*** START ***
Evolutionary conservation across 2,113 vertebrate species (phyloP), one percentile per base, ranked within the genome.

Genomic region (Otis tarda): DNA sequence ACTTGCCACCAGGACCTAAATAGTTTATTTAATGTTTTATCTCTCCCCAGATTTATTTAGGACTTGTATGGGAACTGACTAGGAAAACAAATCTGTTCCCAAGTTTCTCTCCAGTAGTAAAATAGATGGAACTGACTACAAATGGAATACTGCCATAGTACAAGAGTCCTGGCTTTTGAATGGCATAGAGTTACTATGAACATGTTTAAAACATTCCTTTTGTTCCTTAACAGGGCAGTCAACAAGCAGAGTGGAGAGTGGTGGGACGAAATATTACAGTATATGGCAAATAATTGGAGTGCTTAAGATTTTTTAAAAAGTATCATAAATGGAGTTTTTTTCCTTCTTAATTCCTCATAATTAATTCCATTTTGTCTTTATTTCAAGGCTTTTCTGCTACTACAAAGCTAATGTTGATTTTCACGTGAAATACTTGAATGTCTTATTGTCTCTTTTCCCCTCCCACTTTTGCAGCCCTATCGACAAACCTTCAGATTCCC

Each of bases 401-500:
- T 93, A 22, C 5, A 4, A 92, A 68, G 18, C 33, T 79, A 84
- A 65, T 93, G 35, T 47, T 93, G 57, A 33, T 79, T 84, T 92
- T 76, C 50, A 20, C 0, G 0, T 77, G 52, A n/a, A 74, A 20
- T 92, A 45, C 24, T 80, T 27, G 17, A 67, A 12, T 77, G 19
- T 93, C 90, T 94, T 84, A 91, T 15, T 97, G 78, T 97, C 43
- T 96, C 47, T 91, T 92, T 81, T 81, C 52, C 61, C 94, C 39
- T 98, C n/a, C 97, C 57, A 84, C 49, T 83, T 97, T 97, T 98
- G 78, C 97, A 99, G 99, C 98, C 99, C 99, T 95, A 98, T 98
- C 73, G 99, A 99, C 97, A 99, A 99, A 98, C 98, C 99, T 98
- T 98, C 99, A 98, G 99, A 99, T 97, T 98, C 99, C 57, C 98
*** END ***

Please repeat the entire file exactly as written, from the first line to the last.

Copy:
Evolutionary conservation across 2,113 vertebrate species (phyloP), one percentile per base, ranked within the genome.

Genomic region (Otis tarda): DNA sequence ACTTGCCACCAGGACCTAAATAGTTTATTTAATGTTTTATCTCTCCCCAGATTTATTTAGGACTTGTATGGGAACTGACTAGGAAAACAAATCTGTTCCCAAGTTTCTCTCCAGTAGTAAAATAGATGGAACTGACTACAAATGGAATACTGCCATAGTACAAGAGTCCTGGCTTTTGAATGGCATAGAGTTACTATGAACATGTTTAAAACATTCCTTTTGTTCCTTAACAGGGCAGTCAACAAGCAGAGTGGAGAGTGGTGGGACGAAATATTACAGTATATGGCAAATAATTGGAGTGCTTAAGATTTTTTAAAAAGTATCATAAATGGAGTTTTTTTCCTTCTTAATTCCTCATAATTAATTCCATTTTGTCTTTATTTCAAGGCTTTTCTGCTACTACAAAGCTAATGTTGATTTTCACGTGAAATACTTGAATGTCTTATTGTCTCTTTTCCCCTCCCACTTTTGCAGCCCTATCGACAAACCTTCAGATTCCC

Each of bases 401-500:
- T 93, A 22, C 5, A 4, A 92, A 68, G 18, C 33, T 79, A 84
- A 65, T 93, G 35, T 47, T 93, G 57, A 33, T 79, T 84, T 92
- T 76, C 50, A 20, C 0, G 0, T 77, G 52, A n/a, A 74, A 20
- T 92, A 45, C 24, T 80, T 27, G 17, A 67, A 12, T 77, G 19
- T 93, C 90, T 94, T 84, A 91, T 15, T 97, G 78, T 97, C 43
- T 96, C 47, T 91, T 92, T 81, T 81, C 52, C 61, C 94, C 39
- T 98, C n/a, C 97, C 57, A 84, C 49, T 83, T 97, T 97, T 98
- G 78, C 97, A 99, G 99, C 98, C 99, C 99, T 95, A 98, T 98
- C 73, G 99, A 99, C 97, A 99, A 99, A 98, C 98, C 99, T 98
- T 98, C 99, A 98, G 99, A 99, T 97, T 98, C 99, C 57, C 98